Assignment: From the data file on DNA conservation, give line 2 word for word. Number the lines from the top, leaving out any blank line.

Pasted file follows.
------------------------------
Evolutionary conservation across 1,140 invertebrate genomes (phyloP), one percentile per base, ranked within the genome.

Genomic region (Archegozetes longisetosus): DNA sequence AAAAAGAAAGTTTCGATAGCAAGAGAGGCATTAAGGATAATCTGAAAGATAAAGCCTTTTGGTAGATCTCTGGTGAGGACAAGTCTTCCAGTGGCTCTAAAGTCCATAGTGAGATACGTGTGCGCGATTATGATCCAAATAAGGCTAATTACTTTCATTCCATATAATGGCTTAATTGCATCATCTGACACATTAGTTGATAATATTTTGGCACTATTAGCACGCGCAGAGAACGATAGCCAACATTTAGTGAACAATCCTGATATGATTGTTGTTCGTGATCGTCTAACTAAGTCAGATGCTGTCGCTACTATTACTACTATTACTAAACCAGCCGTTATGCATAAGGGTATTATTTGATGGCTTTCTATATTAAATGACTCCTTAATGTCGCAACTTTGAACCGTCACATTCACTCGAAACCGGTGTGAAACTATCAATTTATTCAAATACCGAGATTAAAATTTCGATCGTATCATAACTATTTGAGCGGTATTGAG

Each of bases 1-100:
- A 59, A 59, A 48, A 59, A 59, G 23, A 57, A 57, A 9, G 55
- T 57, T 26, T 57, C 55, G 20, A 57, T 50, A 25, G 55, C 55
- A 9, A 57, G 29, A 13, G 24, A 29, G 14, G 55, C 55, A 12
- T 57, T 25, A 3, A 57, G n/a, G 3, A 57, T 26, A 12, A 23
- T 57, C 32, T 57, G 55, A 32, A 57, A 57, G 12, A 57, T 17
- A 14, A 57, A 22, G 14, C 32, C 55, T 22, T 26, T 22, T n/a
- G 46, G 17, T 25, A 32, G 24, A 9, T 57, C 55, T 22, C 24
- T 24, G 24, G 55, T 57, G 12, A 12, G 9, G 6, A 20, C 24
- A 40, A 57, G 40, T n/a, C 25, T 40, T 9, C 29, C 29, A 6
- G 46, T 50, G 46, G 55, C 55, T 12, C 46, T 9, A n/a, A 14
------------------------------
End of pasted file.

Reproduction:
Genomic region (Archegozetes longisetosus): DNA sequence AAAAAGAAAGTTTCGATAGCAAGAGAGGCATTAAGGATAATCTGAAAGATAAAGCCTTTTGGTAGATCTCTGGTGAGGACAAGTCTTCCAGTGGCTCTAAAGTCCATAGTGAGATACGTGTGCGCGATTATGATCCAAATAAGGCTAATTACTTTCATTCCATATAATGGCTTAATTGCATCATCTGACACATTAGTTGATAATATTTTGGCACTATTAGCACGCGCAGAGAACGATAGCCAACATTTAGTGAACAATCCTGATATGATTGTTGTTCGTGATCGTCTAACTAAGTCAGATGCTGTCGCTACTATTACTACTATTACTAAACCAGCCGTTATGCATAAGGGTATTATTTGATGGCTTTCTATATTAAATGACTCCTTAATGTCGCAACTTTGAACCGTCACATTCACTCGAAACCGGTGTGAAACTATCAATTTATTCAAATACCGAGATTAAAATTTCGATCGTATCATAACTATTTGAGCGGTATTGAG